Finally, in case you wonder, in Aster Data Sessionize is a MapReduce function written in JavaDoes the sessionization task justify the employment of a big hammer execution mechanism like MapReduce? No! As we mentioned before, the run-time complexity of sessionization is at the level of the simplest SQL ’99 analytic functions such as RANK and ROW_NUMBER, which takes nothings more than a single pass over the sorted data.

Using MapReduce to implement sessionization is a mistake on the architectural level. It does not matter how fast your MapReduce implementation is – if you travel from Boston to LA by flying around the globe, does it matter that you are taking a supersonic aircraft? Besides, while MapReduce is more versatile than SQL when processing computational tasks, it has been shown that when processing SQL-like query tasks, due to its significant overhead a MapReduce engine can be slower than a SQL engine by an order of magnitude or more.

The Teradata Approach – a Horse Wagon Fun Ride from Boston to LA

In this article, Teradata revealed its support for sessionization. We quote its query example below.

with dt (IP, Click_Timestamp, samesession) as

( select IP, Click_Timestamp,

case when (Click_Timestamp – (max(Click_Timestamp) over (partition by IP order by Click_Timestamp rows between 1 preceding and 1 preceding ) ) minute) < (interval ’30’ minute) then 0 else 1 end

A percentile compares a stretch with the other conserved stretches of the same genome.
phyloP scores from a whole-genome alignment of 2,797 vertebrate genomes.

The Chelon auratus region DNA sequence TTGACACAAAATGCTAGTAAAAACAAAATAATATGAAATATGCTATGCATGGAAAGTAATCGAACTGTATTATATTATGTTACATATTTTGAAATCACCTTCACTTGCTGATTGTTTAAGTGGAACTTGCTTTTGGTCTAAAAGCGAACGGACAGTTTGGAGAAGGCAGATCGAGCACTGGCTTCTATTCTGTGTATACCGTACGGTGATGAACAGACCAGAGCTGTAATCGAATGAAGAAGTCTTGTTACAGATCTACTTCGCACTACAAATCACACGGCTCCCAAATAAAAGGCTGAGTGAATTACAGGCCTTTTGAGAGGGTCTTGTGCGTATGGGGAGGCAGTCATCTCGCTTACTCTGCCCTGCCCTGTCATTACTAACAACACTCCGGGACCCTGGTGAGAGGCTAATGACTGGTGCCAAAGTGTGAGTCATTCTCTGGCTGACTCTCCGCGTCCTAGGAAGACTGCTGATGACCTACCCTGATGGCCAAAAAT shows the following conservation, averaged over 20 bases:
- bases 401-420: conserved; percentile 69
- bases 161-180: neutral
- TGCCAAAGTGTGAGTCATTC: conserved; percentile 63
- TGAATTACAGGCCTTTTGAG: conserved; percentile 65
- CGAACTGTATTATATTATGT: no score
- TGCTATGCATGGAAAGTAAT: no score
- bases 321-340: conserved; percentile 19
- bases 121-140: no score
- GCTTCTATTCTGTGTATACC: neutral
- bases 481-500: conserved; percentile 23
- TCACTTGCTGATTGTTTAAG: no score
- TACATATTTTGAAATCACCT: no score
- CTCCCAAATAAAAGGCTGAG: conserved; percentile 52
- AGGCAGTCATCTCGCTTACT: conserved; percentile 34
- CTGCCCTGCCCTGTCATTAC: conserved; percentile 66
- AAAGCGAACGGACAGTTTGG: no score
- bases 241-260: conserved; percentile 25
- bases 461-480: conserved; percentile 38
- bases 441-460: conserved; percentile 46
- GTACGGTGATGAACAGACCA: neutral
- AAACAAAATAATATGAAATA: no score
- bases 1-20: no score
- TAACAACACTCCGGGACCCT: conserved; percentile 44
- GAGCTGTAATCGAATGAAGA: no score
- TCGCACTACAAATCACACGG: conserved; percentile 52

from webclicks)

select sum(samesession) over (partition by IP order by Click_Timestamp rows unbounded preceding) as Session_No, IP, Click_Timestamp

from dt;

From this example, we can see that Teradata’s sessionization support is not native. Instead, it is expressed in terms of existing SQL ’99 functions. Such a design bears the following consequences.

  1. The resulting formulation is quite cumbersome and unintuitive – if you understand why this query is actually performing sessionization, we salute to you for being a SQL guru. On the other hand, an average DBA might be at a complete loss at what the query intends to do. Also, the WITH clause is an unnecessary big hammer construct to employ – a subquery could have been used. Then again, no subquery would be nice!
  2. The use of the SQL window aggregate function Max further complicates the formulation unnecessarily. The SQL analytic function LAG should have been used.
  3. Last but certainly not least, the complex query formulation involving two query blocks is likely to lead to suboptimal run-time performance.


Vertica’s sessionization support is unmatched among its peers, and here is why.

  1. Thanks to Vertica’s analytic function CONDITIONAL_TRUE_EVENT (CTE), the query formulation of sessionization is extremely compact – no subquery or unnecessary SQL construct is involved.
  2. Thanks to CTE, Vertica’s sessionization goes beyond its standard semantics, and is thus capable of supporting a wider range of use cases.
  3. The run-time performance of Vertica’s sessionization is close to optimal –the computation is fully pipelined for each user id, and is fully load-balanced across all user ids.

In closing this post, we would like to offer our dear esteemed readers the challenge to come up with a solution that beats Vertica’s implementation of sessionization.